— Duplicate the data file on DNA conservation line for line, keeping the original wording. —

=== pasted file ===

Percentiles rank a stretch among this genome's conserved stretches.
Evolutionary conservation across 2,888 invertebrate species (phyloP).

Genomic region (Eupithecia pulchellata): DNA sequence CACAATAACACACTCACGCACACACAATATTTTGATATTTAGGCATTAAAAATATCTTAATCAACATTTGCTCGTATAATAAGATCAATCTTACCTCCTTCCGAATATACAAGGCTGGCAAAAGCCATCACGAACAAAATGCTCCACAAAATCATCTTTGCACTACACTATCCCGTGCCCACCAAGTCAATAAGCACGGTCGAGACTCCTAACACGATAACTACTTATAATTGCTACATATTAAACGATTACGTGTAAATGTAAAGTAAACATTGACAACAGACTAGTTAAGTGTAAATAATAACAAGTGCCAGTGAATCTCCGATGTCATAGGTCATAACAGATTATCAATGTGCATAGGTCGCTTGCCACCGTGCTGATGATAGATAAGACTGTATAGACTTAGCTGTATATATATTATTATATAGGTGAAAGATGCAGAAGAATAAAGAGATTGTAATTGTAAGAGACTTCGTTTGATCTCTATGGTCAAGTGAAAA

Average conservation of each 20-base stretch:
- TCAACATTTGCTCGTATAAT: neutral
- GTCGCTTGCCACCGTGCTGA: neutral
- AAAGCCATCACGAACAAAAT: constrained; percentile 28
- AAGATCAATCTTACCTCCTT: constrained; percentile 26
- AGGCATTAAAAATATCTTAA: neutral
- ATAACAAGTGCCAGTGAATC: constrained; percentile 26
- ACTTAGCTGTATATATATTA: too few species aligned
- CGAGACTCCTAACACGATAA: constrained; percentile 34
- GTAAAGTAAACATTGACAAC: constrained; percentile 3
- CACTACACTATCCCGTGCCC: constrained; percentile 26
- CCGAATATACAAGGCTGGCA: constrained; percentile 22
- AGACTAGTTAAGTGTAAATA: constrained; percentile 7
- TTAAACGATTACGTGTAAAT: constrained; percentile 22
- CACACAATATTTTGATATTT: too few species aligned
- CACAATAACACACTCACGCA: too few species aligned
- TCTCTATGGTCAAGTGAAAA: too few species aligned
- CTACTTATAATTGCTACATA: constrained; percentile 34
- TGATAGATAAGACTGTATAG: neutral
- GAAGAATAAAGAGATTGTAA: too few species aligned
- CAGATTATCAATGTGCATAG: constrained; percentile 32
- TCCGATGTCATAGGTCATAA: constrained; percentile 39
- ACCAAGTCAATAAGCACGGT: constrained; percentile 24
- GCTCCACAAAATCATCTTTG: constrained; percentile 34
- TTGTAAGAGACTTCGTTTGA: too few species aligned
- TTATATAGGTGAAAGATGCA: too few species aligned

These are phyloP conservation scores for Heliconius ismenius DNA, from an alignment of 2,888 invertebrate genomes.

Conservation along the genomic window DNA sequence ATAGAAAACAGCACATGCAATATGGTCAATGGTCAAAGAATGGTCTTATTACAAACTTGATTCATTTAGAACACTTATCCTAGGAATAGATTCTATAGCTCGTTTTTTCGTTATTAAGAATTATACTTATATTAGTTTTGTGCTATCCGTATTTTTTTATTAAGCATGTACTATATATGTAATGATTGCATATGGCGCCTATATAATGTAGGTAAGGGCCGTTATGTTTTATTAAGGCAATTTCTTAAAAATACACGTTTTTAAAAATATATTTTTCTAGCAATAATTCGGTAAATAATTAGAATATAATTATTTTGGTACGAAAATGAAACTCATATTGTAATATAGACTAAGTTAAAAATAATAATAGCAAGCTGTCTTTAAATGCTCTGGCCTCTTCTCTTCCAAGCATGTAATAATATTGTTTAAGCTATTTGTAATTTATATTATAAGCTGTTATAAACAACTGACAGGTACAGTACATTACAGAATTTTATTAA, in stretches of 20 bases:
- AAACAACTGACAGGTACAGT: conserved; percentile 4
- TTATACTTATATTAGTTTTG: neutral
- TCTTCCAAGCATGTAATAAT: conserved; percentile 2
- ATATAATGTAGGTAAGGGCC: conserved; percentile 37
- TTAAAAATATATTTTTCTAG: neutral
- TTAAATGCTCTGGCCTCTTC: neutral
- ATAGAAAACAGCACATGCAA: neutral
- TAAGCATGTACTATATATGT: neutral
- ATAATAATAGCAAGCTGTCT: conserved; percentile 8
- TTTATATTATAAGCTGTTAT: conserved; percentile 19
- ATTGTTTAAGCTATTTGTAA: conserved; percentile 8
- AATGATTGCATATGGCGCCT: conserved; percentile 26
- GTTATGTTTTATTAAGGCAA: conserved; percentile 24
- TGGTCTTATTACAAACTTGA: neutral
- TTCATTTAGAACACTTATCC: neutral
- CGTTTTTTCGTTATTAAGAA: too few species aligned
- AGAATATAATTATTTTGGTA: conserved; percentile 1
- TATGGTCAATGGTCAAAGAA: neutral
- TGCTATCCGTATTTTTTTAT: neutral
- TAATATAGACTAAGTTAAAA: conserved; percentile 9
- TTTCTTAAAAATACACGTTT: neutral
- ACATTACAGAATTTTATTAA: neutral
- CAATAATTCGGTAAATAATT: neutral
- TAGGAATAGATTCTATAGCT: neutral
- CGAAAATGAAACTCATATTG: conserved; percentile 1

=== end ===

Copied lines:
Percentiles rank a stretch among this genome's conserved stretches.
Evolutionary conservation across 2,888 invertebrate species (phyloP).

Genomic region (Eupithecia pulchellata): DNA sequence CACAATAACACACTCACGCACACACAATATTTTGATATTTAGGCATTAAAAATATCTTAATCAACATTTGCTCGTATAATAAGATCAATCTTACCTCCTTCCGAATATACAAGGCTGGCAAAAGCCATCACGAACAAAATGCTCCACAAAATCATCTTTGCACTACACTATCCCGTGCCCACCAAGTCAATAAGCACGGTCGAGACTCCTAACACGATAACTACTTATAATTGCTACATATTAAACGATTACGTGTAAATGTAAAGTAAACATTGACAACAGACTAGTTAAGTGTAAATAATAACAAGTGCCAGTGAATCTCCGATGTCATAGGTCATAACAGATTATCAATGTGCATAGGTCGCTTGCCACCGTGCTGATGATAGATAAGACTGTATAGACTTAGCTGTATATATATTATTATATAGGTGAAAGATGCAGAAGAATAAAGAGATTGTAATTGTAAGAGACTTCGTTTGATCTCTATGGTCAAGTGAAAA

Average conservation of each 20-base stretch:
- TCAACATTTGCTCGTATAAT: neutral
- GTCGCTTGCCACCGTGCTGA: neutral
- AAAGCCATCACGAACAAAAT: constrained; percentile 28
- AAGATCAATCTTACCTCCTT: constrained; percentile 26
- AGGCATTAAAAATATCTTAA: neutral
- ATAACAAGTGCCAGTGAATC: constrained; percentile 26
- ACTTAGCTGTATATATATTA: too few species aligned
- CGAGACTCCTAACACGATAA: constrained; percentile 34
- GTAAAGTAAACATTGACAAC: constrained; percentile 3
- CACTACACTATCCCGTGCCC: constrained; percentile 26
- CCGAATATACAAGGCTGGCA: constrained; percentile 22
- AGACTAGTTAAGTGTAAATA: constrained; percentile 7
- TTAAACGATTACGTGTAAAT: constrained; percentile 22
- CACACAATATTTTGATATTT: too few species aligned
- CACAATAACACACTCACGCA: too few species aligned
- TCTCTATGGTCAAGTGAAAA: too few species aligned
- CTACTTATAATTGCTACATA: constrained; percentile 34
- TGATAGATAAGACTGTATAG: neutral
- GAAGAATAAAGAGATTGTAA: too few species aligned
- CAGATTATCAATGTGCATAG: constrained; percentile 32
- TCCGATGTCATAGGTCATAA: constrained; percentile 39
- ACCAAGTCAATAAGCACGGT: constrained; percentile 24
- GCTCCACAAAATCATCTTTG: constrained; percentile 34
- TTGTAAGAGACTTCGTTTGA: too few species aligned
- TTATATAGGTGAAAGATGCA: too few species aligned

These are phyloP conservation scores for Heliconius ismenius DNA, from an alignment of 2,888 invertebrate genomes.

Conservation along the genomic window DNA sequence ATAGAAAACAGCACATGCAATATGGTCAATGGTCAAAGAATGGTCTTATTACAAACTTGATTCATTTAGAACACTTATCCTAGGAATAGATTCTATAGCTCGTTTTTTCGTTATTAAGAATTATACTTATATTAGTTTTGTGCTATCCGTATTTTTTTATTAAGCATGTACTATATATGTAATGATTGCATATGGCGCCTATATAATGTAGGTAAGGGCCGTTATGTTTTATTAAGGCAATTTCTTAAAAATACACGTTTTTAAAAATATATTTTTCTAGCAATAATTCGGTAAATAATTAGAATATAATTATTTTGGTACGAAAATGAAACTCATATTGTAATATAGACTAAGTTAAAAATAATAATAGCAAGCTGTCTTTAAATGCTCTGGCCTCTTCTCTTCCAAGCATGTAATAATATTGTTTAAGCTATTTGTAATTTATATTATAAGCTGTTATAAACAACTGACAGGTACAGTACATTACAGAATTTTATTAA, in stretches of 20 bases:
- AAACAACTGACAGGTACAGT: conserved; percentile 4
- TTATACTTATATTAGTTTTG: neutral
- TCTTCCAAGCATGTAATAAT: conserved; percentile 2
- ATATAATGTAGGTAAGGGCC: conserved; percentile 37
- TTAAAAATATATTTTTCTAG: neutral
- TTAAATGCTCTGGCCTCTTC: neutral
- ATAGAAAACAGCACATGCAA: neutral
- TAAGCATGTACTATATATGT: neutral
- ATAATAATAGCAAGCTGTCT: conserved; percentile 8
- TTTATATTATAAGCTGTTAT: conserved; percentile 19
- ATTGTTTAAGCTATTTGTAA: conserved; percentile 8
- AATGATTGCATATGGCGCCT: conserved; percentile 26
- GTTATGTTTTATTAAGGCAA: conserved; percentile 24
- TGGTCTTATTACAAACTTGA: neutral
- TTCATTTAGAACACTTATCC: neutral
- CGTTTTTTCGTTATTAAGAA: too few species aligned
- AGAATATAATTATTTTGGTA: conserved; percentile 1
- TATGGTCAATGGTCAAAGAA: neutral
- TGCTATCCGTATTTTTTTAT: neutral
- TAATATAGACTAAGTTAAAA: conserved; percentile 9
- TTTCTTAAAAATACACGTTT: neutral
- ACATTACAGAATTTTATTAA: neutral
- CAATAATTCGGTAAATAATT: neutral
- TAGGAATAGATTCTATAGCT: neutral
- CGAAAATGAAACTCATATTG: conserved; percentile 1